In a time when everyone’s best self is presented to the world on the internet, it can be easy to feel unworthy. It is necessary for us all to go easy on ourselves and prioritize self-confidence over perfection.

I have consistently failed at many pursuits I’ve taken on in my life, including volleyball, basketball, gymnastics, cheerleading, dancing, singing, visual art and calculus - or any math, really.

The only activities I have kept up with since I could do them are reading and writing. Even now, with awards, published work and countless pats on the back, I can’t truly feel like I’m good at anything without feeling like a fraud.

For others, this immense feeling of inadequacy despite having great achievements, otherwise known as impostor syndrome, can manifest in similar ways. Perhaps you feel underqualified for a new job, or you feel like the dumbest person in your class. Maybe you think you’re not good-looking or funny enough to be with your current partner.

Somehow, quarantine has made impostor syndrome even worse. Even in a global crisis, the utilitarian hustle and bustle doesn't seem to stop. There is this conception that while we’re all cooped up at home, we are supposed to be toiling away at our desks trying to write the next great American novel, start a business, become bakers or get absolutely shredded by following YouTube workouts.

There’s no shame in wanting to use an unprecedented time of stagnation to become better at something. But I know I wasn’t the only one feeling wholly unmotivated to create anything throughout 2020, especially after the death of George Floyd and the following protests for the Black Lives Matter movement.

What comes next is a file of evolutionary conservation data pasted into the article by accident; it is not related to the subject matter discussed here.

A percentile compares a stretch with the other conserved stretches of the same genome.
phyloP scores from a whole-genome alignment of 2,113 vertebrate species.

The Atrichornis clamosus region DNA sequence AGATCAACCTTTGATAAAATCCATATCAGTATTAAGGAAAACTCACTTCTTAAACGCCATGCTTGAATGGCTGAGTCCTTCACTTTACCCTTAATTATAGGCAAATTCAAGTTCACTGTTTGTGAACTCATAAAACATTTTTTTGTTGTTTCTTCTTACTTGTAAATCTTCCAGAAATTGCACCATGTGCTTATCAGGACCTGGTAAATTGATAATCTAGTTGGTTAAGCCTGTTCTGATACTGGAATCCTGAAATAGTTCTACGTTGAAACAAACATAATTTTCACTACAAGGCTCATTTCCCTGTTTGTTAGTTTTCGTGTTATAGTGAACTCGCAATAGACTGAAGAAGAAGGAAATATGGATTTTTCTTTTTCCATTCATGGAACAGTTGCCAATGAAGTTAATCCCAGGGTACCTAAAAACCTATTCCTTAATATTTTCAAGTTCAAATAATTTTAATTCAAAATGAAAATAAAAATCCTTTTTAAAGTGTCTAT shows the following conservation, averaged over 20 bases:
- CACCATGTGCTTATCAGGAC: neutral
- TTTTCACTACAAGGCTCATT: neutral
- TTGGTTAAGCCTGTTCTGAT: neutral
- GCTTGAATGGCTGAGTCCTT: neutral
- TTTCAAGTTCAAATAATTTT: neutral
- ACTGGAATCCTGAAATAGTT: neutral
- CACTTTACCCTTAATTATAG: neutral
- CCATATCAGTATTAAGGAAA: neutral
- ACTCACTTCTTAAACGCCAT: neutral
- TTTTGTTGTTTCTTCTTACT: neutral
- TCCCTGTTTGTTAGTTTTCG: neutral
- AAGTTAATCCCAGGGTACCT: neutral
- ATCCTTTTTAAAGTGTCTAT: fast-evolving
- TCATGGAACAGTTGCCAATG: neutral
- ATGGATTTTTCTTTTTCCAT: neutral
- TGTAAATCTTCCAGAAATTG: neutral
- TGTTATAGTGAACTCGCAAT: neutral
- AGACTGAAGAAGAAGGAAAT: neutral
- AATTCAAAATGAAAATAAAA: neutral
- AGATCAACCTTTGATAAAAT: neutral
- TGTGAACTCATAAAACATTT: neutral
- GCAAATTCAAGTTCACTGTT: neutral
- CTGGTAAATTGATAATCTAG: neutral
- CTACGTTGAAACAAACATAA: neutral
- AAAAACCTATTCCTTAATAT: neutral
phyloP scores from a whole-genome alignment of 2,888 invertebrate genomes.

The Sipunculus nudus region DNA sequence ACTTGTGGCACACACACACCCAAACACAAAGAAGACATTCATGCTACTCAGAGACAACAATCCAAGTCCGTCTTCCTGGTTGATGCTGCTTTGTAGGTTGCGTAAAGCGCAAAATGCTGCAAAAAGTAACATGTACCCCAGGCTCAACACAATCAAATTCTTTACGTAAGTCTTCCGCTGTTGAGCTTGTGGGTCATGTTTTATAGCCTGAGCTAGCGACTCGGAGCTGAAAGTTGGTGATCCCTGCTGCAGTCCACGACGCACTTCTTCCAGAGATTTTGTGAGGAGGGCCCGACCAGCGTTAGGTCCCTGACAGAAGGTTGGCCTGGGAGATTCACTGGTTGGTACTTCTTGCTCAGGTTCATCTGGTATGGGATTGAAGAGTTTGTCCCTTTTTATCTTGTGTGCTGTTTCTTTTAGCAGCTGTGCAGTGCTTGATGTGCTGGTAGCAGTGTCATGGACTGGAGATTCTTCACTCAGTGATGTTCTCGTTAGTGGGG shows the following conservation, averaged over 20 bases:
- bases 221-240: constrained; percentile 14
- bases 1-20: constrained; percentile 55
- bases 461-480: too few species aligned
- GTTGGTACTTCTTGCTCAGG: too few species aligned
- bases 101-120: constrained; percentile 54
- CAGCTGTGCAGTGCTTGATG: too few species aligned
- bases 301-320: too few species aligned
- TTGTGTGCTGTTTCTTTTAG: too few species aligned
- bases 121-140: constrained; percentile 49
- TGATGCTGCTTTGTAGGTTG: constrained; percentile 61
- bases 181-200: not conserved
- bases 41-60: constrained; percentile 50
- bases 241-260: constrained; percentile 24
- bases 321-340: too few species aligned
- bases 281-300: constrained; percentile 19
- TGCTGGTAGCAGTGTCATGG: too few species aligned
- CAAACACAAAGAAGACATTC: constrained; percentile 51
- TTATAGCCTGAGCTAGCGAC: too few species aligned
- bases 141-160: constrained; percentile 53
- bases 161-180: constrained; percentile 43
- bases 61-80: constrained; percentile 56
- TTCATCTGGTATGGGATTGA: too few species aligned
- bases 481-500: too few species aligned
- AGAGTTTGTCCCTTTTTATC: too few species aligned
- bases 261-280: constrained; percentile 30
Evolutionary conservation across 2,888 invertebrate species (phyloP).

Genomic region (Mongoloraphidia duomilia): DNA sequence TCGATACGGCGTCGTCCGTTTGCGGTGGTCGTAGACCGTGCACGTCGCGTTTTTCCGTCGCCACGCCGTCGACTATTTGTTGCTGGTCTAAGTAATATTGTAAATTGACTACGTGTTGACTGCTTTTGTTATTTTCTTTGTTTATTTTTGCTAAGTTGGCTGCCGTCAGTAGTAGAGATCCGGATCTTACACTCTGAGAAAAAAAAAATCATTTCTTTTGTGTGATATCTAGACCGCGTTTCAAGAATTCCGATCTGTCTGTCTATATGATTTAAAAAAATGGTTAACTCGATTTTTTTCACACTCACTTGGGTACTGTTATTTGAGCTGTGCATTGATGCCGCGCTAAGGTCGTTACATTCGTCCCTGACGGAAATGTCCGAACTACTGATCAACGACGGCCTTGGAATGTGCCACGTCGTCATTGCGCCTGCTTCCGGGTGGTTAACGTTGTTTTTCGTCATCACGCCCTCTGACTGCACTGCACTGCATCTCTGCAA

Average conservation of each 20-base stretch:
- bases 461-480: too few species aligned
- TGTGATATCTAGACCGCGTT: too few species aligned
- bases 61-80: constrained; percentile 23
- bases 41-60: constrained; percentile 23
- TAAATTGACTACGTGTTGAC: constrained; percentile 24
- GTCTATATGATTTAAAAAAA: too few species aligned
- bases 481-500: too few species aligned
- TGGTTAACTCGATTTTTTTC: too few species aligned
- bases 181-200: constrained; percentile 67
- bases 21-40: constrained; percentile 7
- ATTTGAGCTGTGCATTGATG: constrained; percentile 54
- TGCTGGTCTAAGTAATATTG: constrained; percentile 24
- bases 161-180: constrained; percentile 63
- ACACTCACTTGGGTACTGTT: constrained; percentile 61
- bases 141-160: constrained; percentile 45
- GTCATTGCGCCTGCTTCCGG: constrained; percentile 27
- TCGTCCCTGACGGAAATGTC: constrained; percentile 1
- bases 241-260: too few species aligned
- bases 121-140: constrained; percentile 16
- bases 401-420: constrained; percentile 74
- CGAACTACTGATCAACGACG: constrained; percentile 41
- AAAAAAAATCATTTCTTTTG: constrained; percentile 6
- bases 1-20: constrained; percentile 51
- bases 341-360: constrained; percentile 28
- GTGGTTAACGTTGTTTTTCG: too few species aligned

People were losing loved ones and putting their lives out on the line for months. I thought, who was I to throw my silly little stories into a thrashing sea full of think pieces and frontline reporting? The fear of setting out to produce something great and being so shamefully bad at it is paralyzing, even when you’ve been successful.

In Louisa May Alcott’s “Little Women,” specifically Greta Gerwig’s superior film adaptation, aspiring artist Amy March said, “talent isn’t genius, and no amount of energy can make it so. I want to be great, or nothing.”

This line, while serving as a great display of adult Amy’s defiant refusal to ever settle for less, is also a sad illustration of the artist’s plight. If you can’t be the best, why try at all? Just because you can do something doesn’t mean you’ll be the best, or even good, at what you do.

At the end of the day, we all must recognize our worth and celebrate our hard-earned accomplishments. This radical self-love in the face of adversity and feelings of loneliness can be the one thing to get you through a hard day.

To anyone who has ever felt like an impostor: trust me when I say you have not accomplished what you have for no reason.

What you think of yourself matters. What you can do with your words, your voice, your best qualities, matters. And all the people who have patted you on the back singing your praises were not lying.

I know we’re all tired of hearing this line, but these are strange times we’re living in. Even with vaccines and the turning of political tides, hope and motivation can be hard to come by.

The internal and external pressure we put on ourselves to be perfect is especially damaging in a time like this. It is necessary for us all to go easy on ourselves and prioritize self-love and care over perfection.

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